It is needless to relate that many died of these tortures. When they die, the soldiers cry, "Now let your Christ help you." A second caravan of five hundred families left Erzerum: at Baiburt they were joined by another contingent deported from that town, and the account that follows is based on the information supplied by the Rev.
"On the Baiburt road," writes another Russian officer, "there was one small pass which had been roughly reconnoitered, and through this we were moving some of the heavy guns, not imagining that there were any Turks within ten miles, when a heavy fire was opened from a fir wood a thousand feet above us.
By July 14, 1916, the Russians were only ten miles from Baiburt, had again taken up their drive for Erzingan and had wrested from the Turks some strongly fortified positions southwest of Mush. Baiburt fell to the Russians on July 15, 1916. From then on the Russian advance continued steadily, although the Turks maintained a stiff resistance.
The retreat of the Turks took a southwesterly direction toward Baiburt along the Trebizond-Erzerum road and toward Erzingan, to which a road branches off the Trebizond-Erzerum road. Baiburt was held by the Turks with a force strong enough to make it impossible for the Russians to cut off the Trebizond garrison.
The Russians had been astride this road for some time as far as Madan Khan and Kop, both about fifty miles northwest of Erzerum and just this side of Baiburt. There the Turks put up a determined resistance and succeeded in holding up the Russian advance.
A concentrated Russian attack, prepared and supported by artillery fire, drove the Turks not only from these positions, but out of the mountain range. On May 9, 1916, engagements took place along the entire front. In the center fighting occurred near Mount Koph, in the Chorok basin southeast of Baiburt, and the Turks made some 300 prisoners.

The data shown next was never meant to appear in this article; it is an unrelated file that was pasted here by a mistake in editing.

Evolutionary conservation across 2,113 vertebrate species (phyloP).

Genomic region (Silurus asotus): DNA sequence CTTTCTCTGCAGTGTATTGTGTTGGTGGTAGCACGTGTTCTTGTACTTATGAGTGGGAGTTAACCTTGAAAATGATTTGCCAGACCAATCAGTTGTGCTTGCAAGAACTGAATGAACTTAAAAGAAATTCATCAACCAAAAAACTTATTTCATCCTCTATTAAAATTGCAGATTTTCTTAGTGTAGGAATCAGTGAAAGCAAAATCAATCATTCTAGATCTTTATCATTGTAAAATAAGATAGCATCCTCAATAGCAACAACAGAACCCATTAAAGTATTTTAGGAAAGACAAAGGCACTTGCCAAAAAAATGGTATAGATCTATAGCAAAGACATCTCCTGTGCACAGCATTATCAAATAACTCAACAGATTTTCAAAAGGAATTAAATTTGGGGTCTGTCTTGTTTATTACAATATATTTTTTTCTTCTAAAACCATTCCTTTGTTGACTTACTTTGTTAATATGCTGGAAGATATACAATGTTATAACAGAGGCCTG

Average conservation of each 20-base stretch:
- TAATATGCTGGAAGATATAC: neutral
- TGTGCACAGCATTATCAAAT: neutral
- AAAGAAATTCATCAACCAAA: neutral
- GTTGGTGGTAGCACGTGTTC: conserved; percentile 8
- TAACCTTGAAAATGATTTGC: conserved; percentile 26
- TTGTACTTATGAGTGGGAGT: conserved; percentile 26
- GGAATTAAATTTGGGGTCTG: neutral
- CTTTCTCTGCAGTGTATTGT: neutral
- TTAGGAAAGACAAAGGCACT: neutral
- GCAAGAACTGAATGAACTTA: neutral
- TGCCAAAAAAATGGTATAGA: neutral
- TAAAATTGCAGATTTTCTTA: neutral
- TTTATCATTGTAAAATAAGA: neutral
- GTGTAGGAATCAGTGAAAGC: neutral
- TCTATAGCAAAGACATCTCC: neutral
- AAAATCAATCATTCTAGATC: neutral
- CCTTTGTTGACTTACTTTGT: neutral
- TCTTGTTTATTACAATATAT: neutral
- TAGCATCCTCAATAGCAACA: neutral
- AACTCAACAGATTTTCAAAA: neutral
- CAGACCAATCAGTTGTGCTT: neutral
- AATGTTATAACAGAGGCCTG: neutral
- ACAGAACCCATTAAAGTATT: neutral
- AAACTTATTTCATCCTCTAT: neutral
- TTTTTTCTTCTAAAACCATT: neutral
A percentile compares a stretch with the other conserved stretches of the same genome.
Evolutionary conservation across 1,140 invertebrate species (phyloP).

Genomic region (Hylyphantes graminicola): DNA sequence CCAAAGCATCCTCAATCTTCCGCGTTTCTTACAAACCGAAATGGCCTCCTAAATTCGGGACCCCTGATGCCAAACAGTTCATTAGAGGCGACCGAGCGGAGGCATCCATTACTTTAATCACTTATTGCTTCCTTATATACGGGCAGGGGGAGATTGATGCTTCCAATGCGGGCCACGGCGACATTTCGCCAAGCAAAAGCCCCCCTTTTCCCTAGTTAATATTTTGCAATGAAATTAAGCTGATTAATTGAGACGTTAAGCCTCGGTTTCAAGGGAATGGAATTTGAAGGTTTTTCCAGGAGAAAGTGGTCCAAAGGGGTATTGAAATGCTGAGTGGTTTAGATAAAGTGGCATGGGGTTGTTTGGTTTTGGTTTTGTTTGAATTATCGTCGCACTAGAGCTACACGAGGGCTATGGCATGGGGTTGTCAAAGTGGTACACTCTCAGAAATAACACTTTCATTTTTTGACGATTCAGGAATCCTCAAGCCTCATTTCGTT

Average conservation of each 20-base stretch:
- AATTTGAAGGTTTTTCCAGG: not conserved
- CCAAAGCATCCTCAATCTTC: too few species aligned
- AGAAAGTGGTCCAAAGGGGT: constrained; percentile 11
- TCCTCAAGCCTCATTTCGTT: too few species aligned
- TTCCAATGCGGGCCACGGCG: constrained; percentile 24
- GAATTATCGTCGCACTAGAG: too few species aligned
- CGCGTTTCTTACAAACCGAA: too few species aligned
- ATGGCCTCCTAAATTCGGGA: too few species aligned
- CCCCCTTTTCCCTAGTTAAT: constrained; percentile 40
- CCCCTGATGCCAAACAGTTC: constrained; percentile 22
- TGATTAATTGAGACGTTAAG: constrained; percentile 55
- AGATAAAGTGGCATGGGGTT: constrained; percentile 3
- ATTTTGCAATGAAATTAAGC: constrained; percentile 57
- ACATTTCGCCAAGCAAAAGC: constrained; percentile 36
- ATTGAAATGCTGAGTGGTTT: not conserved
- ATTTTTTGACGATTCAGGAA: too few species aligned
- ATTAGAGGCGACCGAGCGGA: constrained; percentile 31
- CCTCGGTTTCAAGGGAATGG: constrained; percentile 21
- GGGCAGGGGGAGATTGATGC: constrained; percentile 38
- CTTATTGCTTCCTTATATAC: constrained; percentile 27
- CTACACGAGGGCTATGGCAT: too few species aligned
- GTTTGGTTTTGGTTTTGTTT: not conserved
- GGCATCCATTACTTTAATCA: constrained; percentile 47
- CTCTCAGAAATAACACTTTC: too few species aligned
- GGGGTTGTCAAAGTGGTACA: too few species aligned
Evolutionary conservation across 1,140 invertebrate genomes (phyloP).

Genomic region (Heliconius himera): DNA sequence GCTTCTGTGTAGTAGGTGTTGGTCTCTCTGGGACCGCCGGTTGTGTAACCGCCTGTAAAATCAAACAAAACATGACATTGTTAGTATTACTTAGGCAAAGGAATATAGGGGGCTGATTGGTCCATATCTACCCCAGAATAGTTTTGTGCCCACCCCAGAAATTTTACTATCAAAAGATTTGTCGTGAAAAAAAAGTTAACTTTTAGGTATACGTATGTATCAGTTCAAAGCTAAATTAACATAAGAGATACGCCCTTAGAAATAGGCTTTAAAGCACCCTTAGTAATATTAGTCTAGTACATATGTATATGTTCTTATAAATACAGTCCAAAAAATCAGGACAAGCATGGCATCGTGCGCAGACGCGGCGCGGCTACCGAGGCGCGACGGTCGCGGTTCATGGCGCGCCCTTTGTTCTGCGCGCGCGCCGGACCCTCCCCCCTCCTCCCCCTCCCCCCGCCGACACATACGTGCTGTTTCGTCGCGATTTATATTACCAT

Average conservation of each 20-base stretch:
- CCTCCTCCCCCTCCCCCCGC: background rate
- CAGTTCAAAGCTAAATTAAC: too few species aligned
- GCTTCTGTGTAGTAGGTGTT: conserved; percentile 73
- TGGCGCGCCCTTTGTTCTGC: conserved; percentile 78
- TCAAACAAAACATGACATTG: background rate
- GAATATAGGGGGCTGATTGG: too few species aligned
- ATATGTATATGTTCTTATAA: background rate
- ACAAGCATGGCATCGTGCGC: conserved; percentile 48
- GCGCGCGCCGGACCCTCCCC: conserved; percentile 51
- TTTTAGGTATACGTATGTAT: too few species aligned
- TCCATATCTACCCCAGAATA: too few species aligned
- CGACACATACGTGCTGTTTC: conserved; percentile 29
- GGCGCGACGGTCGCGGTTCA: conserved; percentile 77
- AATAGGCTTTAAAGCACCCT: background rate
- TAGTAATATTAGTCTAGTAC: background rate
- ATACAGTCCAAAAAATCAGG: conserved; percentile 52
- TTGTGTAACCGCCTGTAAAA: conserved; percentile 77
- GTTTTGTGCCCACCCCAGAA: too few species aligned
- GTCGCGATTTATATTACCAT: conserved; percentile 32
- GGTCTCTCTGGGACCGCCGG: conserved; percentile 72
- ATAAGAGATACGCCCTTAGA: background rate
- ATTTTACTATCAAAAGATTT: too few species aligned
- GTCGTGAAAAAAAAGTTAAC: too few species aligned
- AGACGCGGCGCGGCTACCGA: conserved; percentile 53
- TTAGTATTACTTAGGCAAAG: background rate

Robert Stapleton, an American minister at Erzerum, and by an Armenian woman who was among the deported, and whose life was spared on her embracing Islamism. The convoy numbered, when it left Baiburt, some 15,000 persons, and it reached Erzinjan in safety. There the massacres had already taken place, and the women and children had been deported, for they found no Armenians there.
On the same date Russian regiments made a successful night attack in the upper Chorok basin which netted some important Turkish positions, which were immediately strongly fortified. May 4, 1916, brought a counterattack on the part of Turkish forces in the Chorok sector at the town of Baiburt, which, however, was repulsed.
Having received reenforcements, the Turkish center assumed the offensive between the Armenian Taurus and Baiburt and forced the Russians to evacuate Mama Khatun. This was followed by a withdrawal of the Russian lines in that region for a distance of about ten miles. For the next few days the Turks were able to maintain their new offensive in full strength.
This advance was the direct result of the defeat which the Russians had inflicted on a Turkish division at Bitlis as early as April 15, 1916. By April 23, 1916, the Turks had again gathered some strength and were able to report that they had repulsed Russian attacks south of Bitlis, west of Mush, east of Baiburt, and south of Trebizond.